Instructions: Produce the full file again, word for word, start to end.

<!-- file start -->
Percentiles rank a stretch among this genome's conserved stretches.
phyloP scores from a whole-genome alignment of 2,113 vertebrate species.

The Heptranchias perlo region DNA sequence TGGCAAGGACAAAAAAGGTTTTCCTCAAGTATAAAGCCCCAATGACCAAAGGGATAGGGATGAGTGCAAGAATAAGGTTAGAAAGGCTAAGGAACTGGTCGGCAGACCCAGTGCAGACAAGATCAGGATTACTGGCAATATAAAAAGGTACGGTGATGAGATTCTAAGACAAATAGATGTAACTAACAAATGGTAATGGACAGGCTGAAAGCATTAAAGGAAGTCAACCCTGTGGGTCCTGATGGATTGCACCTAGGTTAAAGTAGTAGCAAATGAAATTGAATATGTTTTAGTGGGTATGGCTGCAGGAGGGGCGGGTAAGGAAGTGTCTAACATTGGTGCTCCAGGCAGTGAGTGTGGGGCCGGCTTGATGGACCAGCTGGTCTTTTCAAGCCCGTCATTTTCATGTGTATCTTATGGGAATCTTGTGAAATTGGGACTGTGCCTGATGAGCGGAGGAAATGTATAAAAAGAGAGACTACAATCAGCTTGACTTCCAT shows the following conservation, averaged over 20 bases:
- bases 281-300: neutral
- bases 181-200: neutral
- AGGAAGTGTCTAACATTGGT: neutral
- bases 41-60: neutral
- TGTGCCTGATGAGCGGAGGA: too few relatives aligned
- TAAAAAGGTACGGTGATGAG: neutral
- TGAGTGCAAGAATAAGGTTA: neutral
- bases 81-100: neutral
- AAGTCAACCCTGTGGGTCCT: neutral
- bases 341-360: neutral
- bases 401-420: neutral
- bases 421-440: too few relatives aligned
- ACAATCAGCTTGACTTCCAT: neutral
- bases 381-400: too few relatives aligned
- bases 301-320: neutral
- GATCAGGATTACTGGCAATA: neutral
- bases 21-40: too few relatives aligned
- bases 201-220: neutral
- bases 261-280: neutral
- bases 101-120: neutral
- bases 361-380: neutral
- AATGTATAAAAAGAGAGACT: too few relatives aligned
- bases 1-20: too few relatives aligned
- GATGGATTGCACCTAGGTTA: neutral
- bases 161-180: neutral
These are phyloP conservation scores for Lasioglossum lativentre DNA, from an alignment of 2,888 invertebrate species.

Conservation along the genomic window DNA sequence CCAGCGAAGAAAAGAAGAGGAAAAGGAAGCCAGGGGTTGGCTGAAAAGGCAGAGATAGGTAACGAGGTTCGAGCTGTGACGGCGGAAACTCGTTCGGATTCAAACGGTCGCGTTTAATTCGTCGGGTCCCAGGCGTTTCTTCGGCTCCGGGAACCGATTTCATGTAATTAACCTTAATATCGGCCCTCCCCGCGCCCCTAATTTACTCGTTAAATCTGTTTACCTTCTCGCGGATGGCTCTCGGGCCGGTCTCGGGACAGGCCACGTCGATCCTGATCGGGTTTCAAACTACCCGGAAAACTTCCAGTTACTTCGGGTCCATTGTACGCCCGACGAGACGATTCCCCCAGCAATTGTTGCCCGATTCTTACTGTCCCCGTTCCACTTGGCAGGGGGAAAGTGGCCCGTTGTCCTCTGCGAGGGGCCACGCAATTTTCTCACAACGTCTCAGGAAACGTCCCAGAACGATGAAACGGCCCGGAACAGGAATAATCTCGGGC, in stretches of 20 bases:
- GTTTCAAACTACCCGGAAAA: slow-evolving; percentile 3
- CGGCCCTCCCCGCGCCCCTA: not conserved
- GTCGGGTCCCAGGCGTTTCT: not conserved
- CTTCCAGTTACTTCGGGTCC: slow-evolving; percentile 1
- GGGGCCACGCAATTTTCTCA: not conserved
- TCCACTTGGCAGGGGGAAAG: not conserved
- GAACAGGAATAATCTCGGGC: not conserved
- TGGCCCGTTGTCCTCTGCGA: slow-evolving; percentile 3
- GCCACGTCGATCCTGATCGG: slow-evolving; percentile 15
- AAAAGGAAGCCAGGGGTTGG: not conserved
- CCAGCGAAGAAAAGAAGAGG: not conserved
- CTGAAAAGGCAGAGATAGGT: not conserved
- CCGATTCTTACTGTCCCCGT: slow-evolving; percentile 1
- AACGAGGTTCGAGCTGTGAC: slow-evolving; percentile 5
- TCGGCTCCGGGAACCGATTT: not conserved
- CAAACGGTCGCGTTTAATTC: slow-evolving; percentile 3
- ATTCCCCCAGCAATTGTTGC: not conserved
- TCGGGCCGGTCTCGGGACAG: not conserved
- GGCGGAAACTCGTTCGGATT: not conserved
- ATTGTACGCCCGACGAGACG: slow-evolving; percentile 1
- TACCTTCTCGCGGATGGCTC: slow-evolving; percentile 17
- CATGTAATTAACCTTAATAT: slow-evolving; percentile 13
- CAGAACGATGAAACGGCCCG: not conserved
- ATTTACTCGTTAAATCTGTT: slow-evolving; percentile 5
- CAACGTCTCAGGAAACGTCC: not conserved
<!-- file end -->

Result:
Percentiles rank a stretch among this genome's conserved stretches.
phyloP scores from a whole-genome alignment of 2,113 vertebrate species.

The Heptranchias perlo region DNA sequence TGGCAAGGACAAAAAAGGTTTTCCTCAAGTATAAAGCCCCAATGACCAAAGGGATAGGGATGAGTGCAAGAATAAGGTTAGAAAGGCTAAGGAACTGGTCGGCAGACCCAGTGCAGACAAGATCAGGATTACTGGCAATATAAAAAGGTACGGTGATGAGATTCTAAGACAAATAGATGTAACTAACAAATGGTAATGGACAGGCTGAAAGCATTAAAGGAAGTCAACCCTGTGGGTCCTGATGGATTGCACCTAGGTTAAAGTAGTAGCAAATGAAATTGAATATGTTTTAGTGGGTATGGCTGCAGGAGGGGCGGGTAAGGAAGTGTCTAACATTGGTGCTCCAGGCAGTGAGTGTGGGGCCGGCTTGATGGACCAGCTGGTCTTTTCAAGCCCGTCATTTTCATGTGTATCTTATGGGAATCTTGTGAAATTGGGACTGTGCCTGATGAGCGGAGGAAATGTATAAAAAGAGAGACTACAATCAGCTTGACTTCCAT shows the following conservation, averaged over 20 bases:
- bases 281-300: neutral
- bases 181-200: neutral
- AGGAAGTGTCTAACATTGGT: neutral
- bases 41-60: neutral
- TGTGCCTGATGAGCGGAGGA: too few relatives aligned
- TAAAAAGGTACGGTGATGAG: neutral
- TGAGTGCAAGAATAAGGTTA: neutral
- bases 81-100: neutral
- AAGTCAACCCTGTGGGTCCT: neutral
- bases 341-360: neutral
- bases 401-420: neutral
- bases 421-440: too few relatives aligned
- ACAATCAGCTTGACTTCCAT: neutral
- bases 381-400: too few relatives aligned
- bases 301-320: neutral
- GATCAGGATTACTGGCAATA: neutral
- bases 21-40: too few relatives aligned
- bases 201-220: neutral
- bases 261-280: neutral
- bases 101-120: neutral
- bases 361-380: neutral
- AATGTATAAAAAGAGAGACT: too few relatives aligned
- bases 1-20: too few relatives aligned
- GATGGATTGCACCTAGGTTA: neutral
- bases 161-180: neutral
These are phyloP conservation scores for Lasioglossum lativentre DNA, from an alignment of 2,888 invertebrate species.

Conservation along the genomic window DNA sequence CCAGCGAAGAAAAGAAGAGGAAAAGGAAGCCAGGGGTTGGCTGAAAAGGCAGAGATAGGTAACGAGGTTCGAGCTGTGACGGCGGAAACTCGTTCGGATTCAAACGGTCGCGTTTAATTCGTCGGGTCCCAGGCGTTTCTTCGGCTCCGGGAACCGATTTCATGTAATTAACCTTAATATCGGCCCTCCCCGCGCCCCTAATTTACTCGTTAAATCTGTTTACCTTCTCGCGGATGGCTCTCGGGCCGGTCTCGGGACAGGCCACGTCGATCCTGATCGGGTTTCAAACTACCCGGAAAACTTCCAGTTACTTCGGGTCCATTGTACGCCCGACGAGACGATTCCCCCAGCAATTGTTGCCCGATTCTTACTGTCCCCGTTCCACTTGGCAGGGGGAAAGTGGCCCGTTGTCCTCTGCGAGGGGCCACGCAATTTTCTCACAACGTCTCAGGAAACGTCCCAGAACGATGAAACGGCCCGGAACAGGAATAATCTCGGGC, in stretches of 20 bases:
- GTTTCAAACTACCCGGAAAA: slow-evolving; percentile 3
- CGGCCCTCCCCGCGCCCCTA: not conserved
- GTCGGGTCCCAGGCGTTTCT: not conserved
- CTTCCAGTTACTTCGGGTCC: slow-evolving; percentile 1
- GGGGCCACGCAATTTTCTCA: not conserved
- TCCACTTGGCAGGGGGAAAG: not conserved
- GAACAGGAATAATCTCGGGC: not conserved
- TGGCCCGTTGTCCTCTGCGA: slow-evolving; percentile 3
- GCCACGTCGATCCTGATCGG: slow-evolving; percentile 15
- AAAAGGAAGCCAGGGGTTGG: not conserved
- CCAGCGAAGAAAAGAAGAGG: not conserved
- CTGAAAAGGCAGAGATAGGT: not conserved
- CCGATTCTTACTGTCCCCGT: slow-evolving; percentile 1
- AACGAGGTTCGAGCTGTGAC: slow-evolving; percentile 5
- TCGGCTCCGGGAACCGATTT: not conserved
- CAAACGGTCGCGTTTAATTC: slow-evolving; percentile 3
- ATTCCCCCAGCAATTGTTGC: not conserved
- TCGGGCCGGTCTCGGGACAG: not conserved
- GGCGGAAACTCGTTCGGATT: not conserved
- ATTGTACGCCCGACGAGACG: slow-evolving; percentile 1
- TACCTTCTCGCGGATGGCTC: slow-evolving; percentile 17
- CATGTAATTAACCTTAATAT: slow-evolving; percentile 13
- CAGAACGATGAAACGGCCCG: not conserved
- ATTTACTCGTTAAATCTGTT: slow-evolving; percentile 5
- CAACGTCTCAGGAAACGTCC: not conserved